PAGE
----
DWI Sentencing

So, they want change to the sentencing laws for DWI’s, do they. Be careful what you ask for. Currently, DWI’s in North Carolina fall under the old Fair Sentencing system that was in effect until 1994. In that year, the State legislature revamped both misdemeanor and felony sentencing so that a person who received a particular sentence would actually serve that sentence — day-for-day. This new law, called Structured Sentencing replaced the Fair Sentencing law, mentioned above.
Specifically excluded from the new Structured Sentencing law was the offense of DWI. This was the Legislature’s idea. The theories on why they made this decision are many and not worth discussing here; what’s important to note, is that it was a decision made by the legislative branch of government. The legislature decided to maintain, for DWI’s, the Fair Sentencing system that calls for an immediate cutting in half of whatever active sentence is meted out.
DWI in North Carolina is a misdemeanor. The maximum punishment for a DWI is two years in prison. All other misdemeanors in North Carolina are subject to Structured Sentencing, and the maximum punishment for the most serious class of misdemeanor (Assault on a Female; Assault on a Law Enforcement Officer, for examples) is 150 days in jail (that’s five months). Any Structured Sentencing misdemeanor’s sentence can be suspended and the Defendant can be placed on probation, regardless of how many prior convictions he may have. A DWI sentence is automatically cut in half; the Structured Sentencing crimes are not. To qualify for the maximum DWI punishment, the State must show as little as one prior conviction of DWI in the last seven years and one other so-called “grossly aggravating factor.” To qualify for the maximum sentence in a Structured Sentencing crime, the state must show five or more prior convictions. It”s much, much easier to reach the maximum sentence in a DWI than it is the maximum sentence in a Structured Sentencing misdemeanor.
The two highest or severest DWI sentences under the current law call for a mandatory minimum seven-day or 30-day active jail sentence as a condition of probation. This time must be served day-for day. In other words, while a misdemeanant with at least five prior convictions who assaults a woman or a cop can be placed on probation and never see the inside of a jail cell, a person convicted of a DWI who has one prior conviction for DWI and another grossly aggravating factor, must serve at least 30 days in jail along with all the other terms of probation.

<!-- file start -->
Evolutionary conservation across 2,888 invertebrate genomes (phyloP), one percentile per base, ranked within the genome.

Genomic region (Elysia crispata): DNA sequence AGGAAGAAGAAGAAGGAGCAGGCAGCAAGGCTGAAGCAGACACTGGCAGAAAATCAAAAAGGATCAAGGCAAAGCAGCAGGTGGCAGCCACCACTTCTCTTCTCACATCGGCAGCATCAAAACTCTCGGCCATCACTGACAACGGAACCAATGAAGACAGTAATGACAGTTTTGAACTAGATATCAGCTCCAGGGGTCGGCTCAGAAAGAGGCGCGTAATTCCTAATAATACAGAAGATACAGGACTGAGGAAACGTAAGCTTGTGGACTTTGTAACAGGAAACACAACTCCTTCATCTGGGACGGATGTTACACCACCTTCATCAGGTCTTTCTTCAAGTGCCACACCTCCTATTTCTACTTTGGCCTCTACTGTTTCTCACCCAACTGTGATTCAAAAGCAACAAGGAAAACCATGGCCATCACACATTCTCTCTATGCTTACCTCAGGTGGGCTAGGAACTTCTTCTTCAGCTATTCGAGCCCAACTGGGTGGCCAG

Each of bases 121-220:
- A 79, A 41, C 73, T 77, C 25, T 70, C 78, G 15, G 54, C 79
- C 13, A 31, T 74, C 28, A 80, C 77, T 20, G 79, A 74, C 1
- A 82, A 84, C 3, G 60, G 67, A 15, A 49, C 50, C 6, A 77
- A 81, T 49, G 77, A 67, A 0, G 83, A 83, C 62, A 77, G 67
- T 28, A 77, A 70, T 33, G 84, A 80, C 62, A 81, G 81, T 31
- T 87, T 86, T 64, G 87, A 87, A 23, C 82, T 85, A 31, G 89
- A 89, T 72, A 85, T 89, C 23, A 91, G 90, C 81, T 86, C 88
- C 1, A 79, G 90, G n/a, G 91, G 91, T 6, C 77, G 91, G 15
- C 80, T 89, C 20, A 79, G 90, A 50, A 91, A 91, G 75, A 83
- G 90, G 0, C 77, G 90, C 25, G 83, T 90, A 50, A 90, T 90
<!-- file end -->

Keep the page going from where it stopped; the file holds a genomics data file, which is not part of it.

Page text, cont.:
Those legislators who are too cowardly to admit that it is their branch of Government that has created this non-scandal are all to eager to have us believe that it’s the fault of the sentencing judges. The judges simply hand out the sentences that the legislature tells them to. Judges have no control over the cutting in half of DWI sentences; that was the legislature’s idea.
So, let’s see what happens if we bring DWI’s in line with Structured Sentencing. And let’s make DWI the most serious class of misdemeanor, with 150 days of potential active time. The State would have to prove the case, then prove five or more prior convictions (some of which might be DWI’s), then the court could suspend the 150 days and place the Defendant on probation or send him to jail for 150 days. Is this really better than having to prove fewer prior convictions to obtain a conviction that either carries a two year sentence automatically cut to one year or probation with a mandatory 30 day active portion? As a criminal defense lawyer, I applaud this possible change in the law; I relish the thought of telling my clients that their potential exposure to active time is lessened now that we’ve seen fit to bring DWI’s under structured sentencing.
The other idea being tossed around is that of making DWI a felony. I applaud this move too. Felonizing DWI’s would almost certainly scare off those incompetent lawyers who currently accept DWI clients but don’t know what they’re doing, thereby ensuring that those charged with a DWI are receiving the proper, competent representation. Felonizing DWI’s, while potentially saddling the Defendant with a felony versus a misdemeanor (a distinction without a difference these days), would further help the Defendant in that he would be subject to Structured Sentencing with its shorter sentences and requirement of many more prior convictions to aggravate the penalty. But most importantly, felonizing DWI would subject the State to the Discovery requirements afforded those charged with felonies but not those charged with misdemeanors. Felonizing DWI’s will, for me at least, open the door to burying the DA in voluminous requests for voluntary discovery, endless motions to compel and motions to suppress, Brady motions all over the place. Felonizing DWI will be the death-knell of the breathalyzer machine because the State will either be disallowed from introducing that evidence at trial because of its failure to comply,or because the State will finally have to give up all its dirty little secrets about how the machine really works (and they don’t want to do that).
So. Bring it on. I don’t care what they do. The more they push, the more I’ll push back. The more they try to intimidate, the more I’ll fight.